One could also use this formula:
Pixel density =   effective megapixels × 1000000  / 10000
sensor surface area in mm²

LS6 pixel density

Sensor resolution width = 4330 pixels
Sensor width = 0.608 cm

Pixel density = (4330 / 0.608)² / 1000000 = 50.72 MP/cm²

3800 pixel density

Sensor resolution width = 2031 pixels
Sensor width = 0.533 cm

Pixel density = (2031 / 0.533)² / 1000000 = 14.52 MP/cm²


Sensor resolution

Sensor resolution is calculated from sensor size and effective megapixels. It's slightly higher than maximum (not interpolated) image resolution which is usually stated on camera specifications. Sensor resolution is used in pixel pitch, pixel area, and pixel density formula. For sake of simplicity, we're going to calculate it in 3 stages.

1. First we need to find the ratio between horizontal and vertical length by dividing the former with the latter (aspect ratio). It's usually 1.33 (4:3) or 1.5 (3:2), but not always.

2. With the ratio (r) known we can calculate the X from the formula below, where X is a vertical number of pixels:
(X × r) × X = effective megapixels × 1000000    →   
X =  effective megapixels × 1000000
r
3. To get sensor resolution we then multiply X with the corresponding ratio:

Resolution horizontal: X × r
Resolution vertical: X

LS6 sensor resolution

Sensor width = 6.08 mm
Sensor height = 4.56 mm
Effective megapixels = 14.10
r = 6.08/4.56 = 1.33
X =  14.10 × 1000000  = 3256
1.33
Resolution horizontal: X × r = 3256 × 1.33 = 4330
Resolution vertical: X = 3256

Sensor resolution = 4330 x 3256

3800 sensor resolution

Sensor width = 5.33 mm
Sensor height = 4.00 mm
Effective megapixels = 3.10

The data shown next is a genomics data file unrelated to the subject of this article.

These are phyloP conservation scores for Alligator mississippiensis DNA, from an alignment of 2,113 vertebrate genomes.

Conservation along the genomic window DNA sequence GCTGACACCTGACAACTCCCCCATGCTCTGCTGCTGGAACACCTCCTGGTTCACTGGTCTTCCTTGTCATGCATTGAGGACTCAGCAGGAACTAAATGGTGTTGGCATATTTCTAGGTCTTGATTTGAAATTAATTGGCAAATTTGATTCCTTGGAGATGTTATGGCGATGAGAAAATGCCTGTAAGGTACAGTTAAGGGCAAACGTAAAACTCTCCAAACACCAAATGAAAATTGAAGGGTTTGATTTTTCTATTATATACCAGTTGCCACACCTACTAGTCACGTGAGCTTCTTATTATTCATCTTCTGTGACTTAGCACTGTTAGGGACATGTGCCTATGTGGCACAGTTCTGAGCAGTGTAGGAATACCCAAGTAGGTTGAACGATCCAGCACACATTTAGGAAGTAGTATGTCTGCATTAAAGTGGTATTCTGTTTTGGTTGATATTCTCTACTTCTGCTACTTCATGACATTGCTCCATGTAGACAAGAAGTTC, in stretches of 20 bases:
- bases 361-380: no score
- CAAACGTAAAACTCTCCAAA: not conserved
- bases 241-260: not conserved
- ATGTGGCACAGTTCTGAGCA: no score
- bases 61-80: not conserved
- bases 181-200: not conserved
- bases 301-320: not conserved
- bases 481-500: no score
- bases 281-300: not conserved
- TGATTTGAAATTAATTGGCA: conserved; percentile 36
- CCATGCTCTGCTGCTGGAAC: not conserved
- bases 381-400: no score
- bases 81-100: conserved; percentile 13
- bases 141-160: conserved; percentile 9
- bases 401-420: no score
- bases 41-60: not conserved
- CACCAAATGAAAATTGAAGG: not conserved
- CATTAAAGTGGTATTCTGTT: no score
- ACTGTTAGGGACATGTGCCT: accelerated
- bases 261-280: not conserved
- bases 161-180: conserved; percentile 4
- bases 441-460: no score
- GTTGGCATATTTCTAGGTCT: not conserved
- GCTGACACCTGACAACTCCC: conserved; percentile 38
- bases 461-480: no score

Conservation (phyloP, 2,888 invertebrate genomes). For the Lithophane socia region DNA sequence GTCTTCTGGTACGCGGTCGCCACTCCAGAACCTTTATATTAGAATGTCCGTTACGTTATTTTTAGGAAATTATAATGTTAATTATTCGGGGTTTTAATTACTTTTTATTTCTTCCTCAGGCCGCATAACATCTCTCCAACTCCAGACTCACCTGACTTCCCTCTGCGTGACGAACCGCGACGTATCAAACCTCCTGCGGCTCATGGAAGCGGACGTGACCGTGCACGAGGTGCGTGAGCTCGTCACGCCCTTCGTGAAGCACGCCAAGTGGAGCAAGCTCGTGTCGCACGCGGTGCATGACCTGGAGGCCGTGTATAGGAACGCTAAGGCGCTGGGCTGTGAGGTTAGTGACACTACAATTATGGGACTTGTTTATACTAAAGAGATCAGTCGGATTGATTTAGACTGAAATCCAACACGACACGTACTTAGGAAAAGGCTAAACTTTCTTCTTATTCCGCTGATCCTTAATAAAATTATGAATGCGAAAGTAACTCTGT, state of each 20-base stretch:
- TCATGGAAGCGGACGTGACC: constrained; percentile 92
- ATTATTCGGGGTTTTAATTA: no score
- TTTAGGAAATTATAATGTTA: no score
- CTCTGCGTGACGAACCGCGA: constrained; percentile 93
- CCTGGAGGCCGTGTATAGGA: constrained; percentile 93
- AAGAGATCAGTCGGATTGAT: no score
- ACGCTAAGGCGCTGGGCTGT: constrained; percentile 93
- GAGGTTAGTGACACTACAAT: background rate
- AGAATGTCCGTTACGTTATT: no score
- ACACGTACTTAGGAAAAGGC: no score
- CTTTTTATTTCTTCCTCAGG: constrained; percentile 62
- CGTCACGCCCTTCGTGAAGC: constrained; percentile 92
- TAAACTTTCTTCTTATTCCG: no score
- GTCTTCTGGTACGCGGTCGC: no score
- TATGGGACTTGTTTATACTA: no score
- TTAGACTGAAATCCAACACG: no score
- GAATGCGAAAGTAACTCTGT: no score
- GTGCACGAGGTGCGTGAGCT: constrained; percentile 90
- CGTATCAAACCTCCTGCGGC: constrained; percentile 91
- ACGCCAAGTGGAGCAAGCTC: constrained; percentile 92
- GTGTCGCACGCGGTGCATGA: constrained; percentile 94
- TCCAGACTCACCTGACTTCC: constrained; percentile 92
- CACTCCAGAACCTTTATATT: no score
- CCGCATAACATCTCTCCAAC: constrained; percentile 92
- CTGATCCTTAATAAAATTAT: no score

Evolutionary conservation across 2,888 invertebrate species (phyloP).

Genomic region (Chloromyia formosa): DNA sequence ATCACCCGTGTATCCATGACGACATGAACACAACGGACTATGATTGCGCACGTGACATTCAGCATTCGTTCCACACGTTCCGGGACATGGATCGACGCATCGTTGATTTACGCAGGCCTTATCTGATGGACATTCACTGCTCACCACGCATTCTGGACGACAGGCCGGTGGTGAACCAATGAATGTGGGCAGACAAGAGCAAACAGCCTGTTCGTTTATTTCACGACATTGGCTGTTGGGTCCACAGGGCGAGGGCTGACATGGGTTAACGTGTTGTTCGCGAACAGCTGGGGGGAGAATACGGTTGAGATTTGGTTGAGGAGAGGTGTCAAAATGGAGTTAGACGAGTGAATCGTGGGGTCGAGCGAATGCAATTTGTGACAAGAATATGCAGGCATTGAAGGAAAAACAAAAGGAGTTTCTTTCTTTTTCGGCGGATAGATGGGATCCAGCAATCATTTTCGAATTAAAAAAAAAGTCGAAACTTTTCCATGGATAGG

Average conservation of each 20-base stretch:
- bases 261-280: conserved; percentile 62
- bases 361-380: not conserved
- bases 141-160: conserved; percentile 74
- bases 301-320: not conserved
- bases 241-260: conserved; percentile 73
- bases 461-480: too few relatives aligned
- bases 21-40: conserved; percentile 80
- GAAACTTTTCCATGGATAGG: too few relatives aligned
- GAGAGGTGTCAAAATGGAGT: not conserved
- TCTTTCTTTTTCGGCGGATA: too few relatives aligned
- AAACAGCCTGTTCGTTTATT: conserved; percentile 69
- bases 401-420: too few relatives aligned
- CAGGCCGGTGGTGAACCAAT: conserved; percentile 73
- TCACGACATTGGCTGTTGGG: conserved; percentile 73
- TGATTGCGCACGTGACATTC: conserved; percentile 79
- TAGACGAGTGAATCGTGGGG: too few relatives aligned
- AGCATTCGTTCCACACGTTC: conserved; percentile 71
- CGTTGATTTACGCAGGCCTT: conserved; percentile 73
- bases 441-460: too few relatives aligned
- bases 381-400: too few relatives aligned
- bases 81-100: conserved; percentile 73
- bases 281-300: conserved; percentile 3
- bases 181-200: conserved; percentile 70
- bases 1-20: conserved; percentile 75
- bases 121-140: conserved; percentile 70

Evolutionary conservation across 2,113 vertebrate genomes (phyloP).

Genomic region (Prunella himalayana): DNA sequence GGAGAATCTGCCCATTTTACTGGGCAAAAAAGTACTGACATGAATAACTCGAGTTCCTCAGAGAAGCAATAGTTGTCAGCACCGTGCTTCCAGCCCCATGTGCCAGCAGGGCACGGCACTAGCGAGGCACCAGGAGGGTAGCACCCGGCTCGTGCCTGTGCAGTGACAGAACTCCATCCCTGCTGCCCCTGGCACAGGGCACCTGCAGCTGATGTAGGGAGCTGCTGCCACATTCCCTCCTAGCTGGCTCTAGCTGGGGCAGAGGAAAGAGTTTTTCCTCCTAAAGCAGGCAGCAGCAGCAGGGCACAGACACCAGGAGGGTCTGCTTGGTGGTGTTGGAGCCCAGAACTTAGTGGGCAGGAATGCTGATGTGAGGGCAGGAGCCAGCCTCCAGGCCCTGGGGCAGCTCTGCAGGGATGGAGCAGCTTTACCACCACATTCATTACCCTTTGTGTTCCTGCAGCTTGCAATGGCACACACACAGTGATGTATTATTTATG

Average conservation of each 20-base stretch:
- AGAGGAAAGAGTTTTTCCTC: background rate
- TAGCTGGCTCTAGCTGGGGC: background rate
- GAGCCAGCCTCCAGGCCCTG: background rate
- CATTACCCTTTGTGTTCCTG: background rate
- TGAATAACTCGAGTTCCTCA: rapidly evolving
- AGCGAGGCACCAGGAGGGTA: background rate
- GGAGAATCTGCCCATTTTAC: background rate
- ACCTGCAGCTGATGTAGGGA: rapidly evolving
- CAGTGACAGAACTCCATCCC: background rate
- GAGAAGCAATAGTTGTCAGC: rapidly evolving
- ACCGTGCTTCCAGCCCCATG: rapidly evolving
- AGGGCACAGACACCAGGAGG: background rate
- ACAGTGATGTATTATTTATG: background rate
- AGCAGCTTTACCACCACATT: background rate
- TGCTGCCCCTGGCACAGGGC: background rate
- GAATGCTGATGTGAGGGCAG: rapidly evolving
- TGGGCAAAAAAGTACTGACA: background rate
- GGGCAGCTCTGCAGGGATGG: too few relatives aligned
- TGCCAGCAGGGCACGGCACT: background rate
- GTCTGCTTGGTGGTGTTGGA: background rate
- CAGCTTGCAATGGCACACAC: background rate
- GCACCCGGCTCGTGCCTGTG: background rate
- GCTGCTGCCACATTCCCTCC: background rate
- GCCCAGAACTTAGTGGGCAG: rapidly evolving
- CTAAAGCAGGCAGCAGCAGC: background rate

r = 5.33/4.00 = 1.33
X =  3.10 × 1000000  = 1527
1.33
Resolution horizontal: X × r = 1527 × 1.33 = 2031
Resolution vertical: X = 1527

Sensor resolution = 2031 x 1527


Crop factor

Crop factor or focal length multiplier is calculated by dividing the diagonal of 35 mm film (43.27 mm) with the diagonal of the sensor.
Crop factor =   43.27 mm
sensor diagonal in mm


LS6 crop factor

Sensor diagonal in mm = 7.60 mm
Crop factor =   43.27  = 5.69
7.60

3800 crop factor

Sensor diagonal in mm = 6.66 mm
Crop factor =   43.27  = 6.5
6.66

35 mm equivalent aperture

Equivalent aperture (in 135 film terms) is calculated by multiplying lens aperture with crop factor (a.k.a. focal length multiplier).

LS6 equivalent aperture

Aperture is a lens characteristic, so it's calculated only for fixed lens cameras. If you want to know the equivalent aperture for Panasonic LS6, take the aperture of the lens you're using and multiply it with crop factor.

Crop factor for Panasonic LS6 is 5.69

3800 equivalent aperture

Crop factor = 6.5
Aperture = f2.8 - f8.2

35-mm equivalent aperture = (f2.8 - f8.2) × 6.5 = f18.2 - f53.3